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Mr. Pickthall: To ask the Secretary of State for Education and Skills what steps she is taking to ensure that the involvement of parents in children's centres builds on the experience of parents' involvement in Sure Start. 
Margaret Hodge [holding answer 16 March 2005]: We are building on the successful experience of parents' involvement in Sure Start local programmes in a number of ways. Written guidance for local authorities and delivery partners emphasises the importance of parental involvement in the planning and implementation of children's centres. Parental involvement must be discussed with local authorities in planning discussions. A new Framework for Inspection of Children's Services will ensure that inspections assess how services involve children and parents. We are developing a mechanism for assessing the extent to which parents are involved in the design and delivery of children's centres services. And we will implement this when a greater number of parents have a children's centre planned in their area.
Mr. Bercow: To ask the Secretary of State for Education and Skills what recent assessment she has made of whether the public service agreement target to halt the year-on-year rise in obesity among children aged under 11 years by 2010 will be met. 
Mr. Bercow: To ask the Secretary of State for Education and Skills what recent assessment she has made of whether the public service agreement target to ensure that 80 per cent. of children aged under 16 years who have been in care for 2.5 or more years will have been living in the same placement for at least two years, or are placed for adoption, will be met by 2008. 
Margaret Hodge: This PSA target was only set in SR 2004. It is a new and challenging target that requires a strong focus on both care planning and placement stability. We are taking forward our delivery plan for this target and will report on progress made through our regular statistical bulletin.
Mr. Laurence Robertson: To ask the Secretary of State for Environment, Food and Rural Affairs what recent assessment she has made of the welfare of battery hens; and if she will make a statement. 
Mr. Bradshaw [holding answer 4 April 2005]: The Government are currently considering a recently published scientific report by the Animal Health and Welfare Panel of the European Food Standards Authority (EFSA). The report considers the welfare aspects of various systems for keeping laying hens and takes into account pathological, zootechnical, physiological and ethological aspects of the various systems. This will form the basis of an EU Commission report, due to be published in the autumn.
Miss McIntosh: To ask the Secretary of State for Environment, Food and Rural Affairs what assessment she has made of the likely impact on (a) UK production of poultry, (b) local employment at UK turkey factories, (c) health of UK-produced poultry and (d) public health in the UK of avian influenza introduced into the UK through turkeys imported from (i) Thailand, (ii) Brazil and (iii) other countries; and what plans she has to limit the level of turkey imports.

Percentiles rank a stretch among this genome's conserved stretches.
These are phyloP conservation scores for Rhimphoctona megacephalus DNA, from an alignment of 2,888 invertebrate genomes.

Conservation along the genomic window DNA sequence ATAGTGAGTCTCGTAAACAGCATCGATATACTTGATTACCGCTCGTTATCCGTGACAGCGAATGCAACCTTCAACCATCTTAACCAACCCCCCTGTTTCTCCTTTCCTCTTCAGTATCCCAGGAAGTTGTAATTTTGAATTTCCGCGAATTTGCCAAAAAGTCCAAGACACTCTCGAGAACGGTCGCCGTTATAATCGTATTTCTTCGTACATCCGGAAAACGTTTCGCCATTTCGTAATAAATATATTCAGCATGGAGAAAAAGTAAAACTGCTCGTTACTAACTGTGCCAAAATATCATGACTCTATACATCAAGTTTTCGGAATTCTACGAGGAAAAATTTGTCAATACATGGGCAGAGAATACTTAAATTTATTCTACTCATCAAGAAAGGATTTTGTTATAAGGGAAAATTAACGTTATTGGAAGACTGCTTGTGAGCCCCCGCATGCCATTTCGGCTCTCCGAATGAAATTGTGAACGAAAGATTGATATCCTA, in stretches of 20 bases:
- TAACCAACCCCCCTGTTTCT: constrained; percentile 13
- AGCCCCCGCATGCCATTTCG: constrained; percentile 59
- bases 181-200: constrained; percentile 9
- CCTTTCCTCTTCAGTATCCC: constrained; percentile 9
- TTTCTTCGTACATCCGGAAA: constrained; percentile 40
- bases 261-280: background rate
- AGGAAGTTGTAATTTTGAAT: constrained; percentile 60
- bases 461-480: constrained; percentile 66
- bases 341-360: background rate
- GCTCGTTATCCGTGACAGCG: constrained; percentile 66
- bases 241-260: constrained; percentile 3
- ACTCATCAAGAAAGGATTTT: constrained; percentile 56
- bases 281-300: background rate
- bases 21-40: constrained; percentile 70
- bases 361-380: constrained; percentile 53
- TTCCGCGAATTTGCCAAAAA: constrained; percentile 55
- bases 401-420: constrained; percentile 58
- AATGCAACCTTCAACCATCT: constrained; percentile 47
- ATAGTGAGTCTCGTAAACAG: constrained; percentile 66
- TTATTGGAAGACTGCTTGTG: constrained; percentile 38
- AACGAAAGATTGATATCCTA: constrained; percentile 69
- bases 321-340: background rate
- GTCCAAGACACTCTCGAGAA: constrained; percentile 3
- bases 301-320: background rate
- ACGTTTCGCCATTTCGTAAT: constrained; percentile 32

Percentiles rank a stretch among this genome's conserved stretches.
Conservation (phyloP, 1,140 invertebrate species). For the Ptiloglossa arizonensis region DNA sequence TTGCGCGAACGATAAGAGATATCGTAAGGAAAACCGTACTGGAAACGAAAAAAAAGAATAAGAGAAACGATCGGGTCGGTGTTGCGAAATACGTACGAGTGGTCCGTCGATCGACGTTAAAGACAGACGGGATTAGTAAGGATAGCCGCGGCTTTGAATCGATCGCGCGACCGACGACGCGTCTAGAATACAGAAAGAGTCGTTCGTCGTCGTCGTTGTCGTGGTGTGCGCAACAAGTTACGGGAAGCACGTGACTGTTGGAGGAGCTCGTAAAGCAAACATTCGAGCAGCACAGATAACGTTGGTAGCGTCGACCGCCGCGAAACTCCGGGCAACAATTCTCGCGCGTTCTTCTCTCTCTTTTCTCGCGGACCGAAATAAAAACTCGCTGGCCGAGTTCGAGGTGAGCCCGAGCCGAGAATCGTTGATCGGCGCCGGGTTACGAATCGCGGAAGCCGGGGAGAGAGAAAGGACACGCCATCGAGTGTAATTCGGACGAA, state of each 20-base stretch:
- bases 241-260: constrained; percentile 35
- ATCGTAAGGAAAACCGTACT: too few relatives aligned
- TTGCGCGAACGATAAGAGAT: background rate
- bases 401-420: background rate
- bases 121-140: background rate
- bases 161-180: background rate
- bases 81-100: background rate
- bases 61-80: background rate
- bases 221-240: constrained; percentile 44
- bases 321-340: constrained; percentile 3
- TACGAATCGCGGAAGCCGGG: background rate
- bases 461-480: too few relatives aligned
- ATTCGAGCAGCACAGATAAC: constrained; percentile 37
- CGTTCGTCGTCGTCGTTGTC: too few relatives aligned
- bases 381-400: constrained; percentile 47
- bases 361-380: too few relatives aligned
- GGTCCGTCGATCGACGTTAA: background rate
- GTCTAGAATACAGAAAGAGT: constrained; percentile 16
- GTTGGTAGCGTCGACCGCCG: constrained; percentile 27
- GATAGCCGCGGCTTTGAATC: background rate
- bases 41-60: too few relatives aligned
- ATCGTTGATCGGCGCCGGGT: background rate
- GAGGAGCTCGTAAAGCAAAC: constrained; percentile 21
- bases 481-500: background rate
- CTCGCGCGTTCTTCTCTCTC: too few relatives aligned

The Contingency Plan for Avian Influenza sets out the policies that would be implemented to control an outbreak of avian flu, and
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includes arrangements for protecting those who have to deal with an outbreak of avian flu in this country. This plan will be implemented whatever the source of the disease. The arrangements contribute to protecting public health for which the responsibility lies with the Department of Health.
We are not aware of any outbreaks of HPAI in Brazil and therefore consider that there is currently no risk of introducing the disease from that country. We continue to actively monitor the animal health status of countries which export animals or animal products to the EU. When Defra is officially notified of a new disease incident in an EU member state, a country on the border of the EU or one of the UK's third country trading partners, we carry out a qualitative risk analysis. Risk assessments for avian influenza have been completed and are available at: <http://www.defra.gov.uk/animalh/diseases/monitoring/riskassess.htm>
Of those countries in South East Asia that are affected by outbreaks of HPAI, only Thailand was eligible to export poultry meat including turkey meat to the EU prior to their outbreaks. As soon as Defra was notified of the outbreak in Thailand, safeguard measures were put in place to ban imports of fresh poultry meat. Cooked poultry meat that has not been heat treated to at least 70C has also been banned. Imports of live poultry from the affected countries are not permitted.
There have been no outbreaks of either avian influenza or Newcastle disease in the UK for seven years. The Defra Veterinary Laboratories Agency produces a quarterly report on avian surveillance which is published on the Defra website at: http://www.defra.gov.uk/corporate/vla/science/science-end-survrep-qtly.htm
Mr. Drew: To ask the Secretary of State for Environment, Food and Rural Affairs how many exercises have been undertaken by (a) her Department and (b) the State Veterinary Service to determine policy to combat an outbreak of avian influenza. 
Mr. Laurence Robertson:
To ask the Secretary of State for Environment, Food and Rural Affairs what funds
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she has made available for badger culling in (a) the UK and (b) Gloucestershire; and if she will make a statement. 
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